Unavailable officially until now, Hell Bent makes its Blu-ray debut in a new 4K restoration from Paramount. The 1080p24 MPEG-4 AVC 1.33:1 fullscreen image is not quite as sterling as Straight Shooting with the frameline dipping into frame from the top in a few instances but it is still a highly watchable presentation in keeping with Universal's other recent silent restorations. There is no information on whether the intertitles have been recreated here, but there is an inconsistency in that the villain is identified as "Beau Ross" in references and in the intertitles early on but was "Bean Ross" a couple time later in the film.


No complaints about the DTS-HD Master Audio 2.0 stereo track since it contains newly-recorded musical accompaniment by Zachary Marsh.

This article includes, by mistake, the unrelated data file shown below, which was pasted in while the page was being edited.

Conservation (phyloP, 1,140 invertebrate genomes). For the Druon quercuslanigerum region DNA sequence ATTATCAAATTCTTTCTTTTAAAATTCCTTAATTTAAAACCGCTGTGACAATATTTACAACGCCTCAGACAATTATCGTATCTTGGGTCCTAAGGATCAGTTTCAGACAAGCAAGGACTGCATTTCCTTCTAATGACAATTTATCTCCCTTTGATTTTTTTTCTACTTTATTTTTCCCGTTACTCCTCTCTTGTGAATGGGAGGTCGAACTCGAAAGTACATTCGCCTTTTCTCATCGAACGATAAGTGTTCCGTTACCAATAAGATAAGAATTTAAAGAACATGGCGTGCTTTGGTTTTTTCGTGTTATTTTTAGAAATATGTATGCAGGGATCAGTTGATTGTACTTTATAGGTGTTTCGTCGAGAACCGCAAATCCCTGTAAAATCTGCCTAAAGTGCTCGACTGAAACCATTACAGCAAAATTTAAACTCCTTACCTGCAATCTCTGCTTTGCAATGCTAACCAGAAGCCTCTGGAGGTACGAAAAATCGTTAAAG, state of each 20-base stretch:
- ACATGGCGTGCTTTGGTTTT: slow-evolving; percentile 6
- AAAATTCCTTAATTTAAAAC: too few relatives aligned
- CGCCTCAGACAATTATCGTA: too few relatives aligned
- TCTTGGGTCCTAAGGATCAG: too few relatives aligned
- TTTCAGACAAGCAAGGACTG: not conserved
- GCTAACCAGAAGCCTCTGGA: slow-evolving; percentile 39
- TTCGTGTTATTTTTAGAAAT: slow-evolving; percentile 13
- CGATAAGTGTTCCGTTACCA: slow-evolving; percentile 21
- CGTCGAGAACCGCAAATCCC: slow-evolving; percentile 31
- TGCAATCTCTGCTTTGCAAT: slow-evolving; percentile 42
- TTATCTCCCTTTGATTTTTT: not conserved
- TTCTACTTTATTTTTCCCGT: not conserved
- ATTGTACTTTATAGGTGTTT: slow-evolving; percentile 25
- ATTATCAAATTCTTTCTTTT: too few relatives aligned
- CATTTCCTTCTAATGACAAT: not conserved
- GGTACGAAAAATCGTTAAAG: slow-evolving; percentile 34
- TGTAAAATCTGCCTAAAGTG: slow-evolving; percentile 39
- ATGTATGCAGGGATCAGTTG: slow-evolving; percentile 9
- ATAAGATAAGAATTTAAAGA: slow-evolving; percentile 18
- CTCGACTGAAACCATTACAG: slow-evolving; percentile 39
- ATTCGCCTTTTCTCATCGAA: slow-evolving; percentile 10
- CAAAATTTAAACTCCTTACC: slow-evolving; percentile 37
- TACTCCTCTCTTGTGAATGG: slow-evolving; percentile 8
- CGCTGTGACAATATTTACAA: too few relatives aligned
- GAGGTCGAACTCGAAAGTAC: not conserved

Extras start off with an audio commentary by film historian Joseph McBride who notes the atypical reflexive opening sequence including an optical effect as well as the film's use of humor compared to the more somber-toned Straight Shooting, the aforementioned trade review responses to Carey's hero, Ford's painterly eye (including the artistic influences of his childhood), and his stable of recurring actors from this largely-unseen period. McBride has also provide an archival 1970 audio interview with John Ford (44:32) recorded in research for his book on the director. He reveals in the introduction his discomfort with Ford's manner and responses to some questions he now realizes were a matter of his inexperience but also not knowing at the time that he was conducting the interview on the day that Ford would decide to retire from moviemaking after several deals fell through (including one to make a spaghetti western in Italy for which he was awaiting a call from an Italian producer on that very day). "A Horse of a Mary?" (9:09) is a video essay by critic Tag Gallagher that may be a bit of a frustrating listen if viewers also purchased Straight Shooting since does not build upon that discussion so much as reiterate points in the context of his film.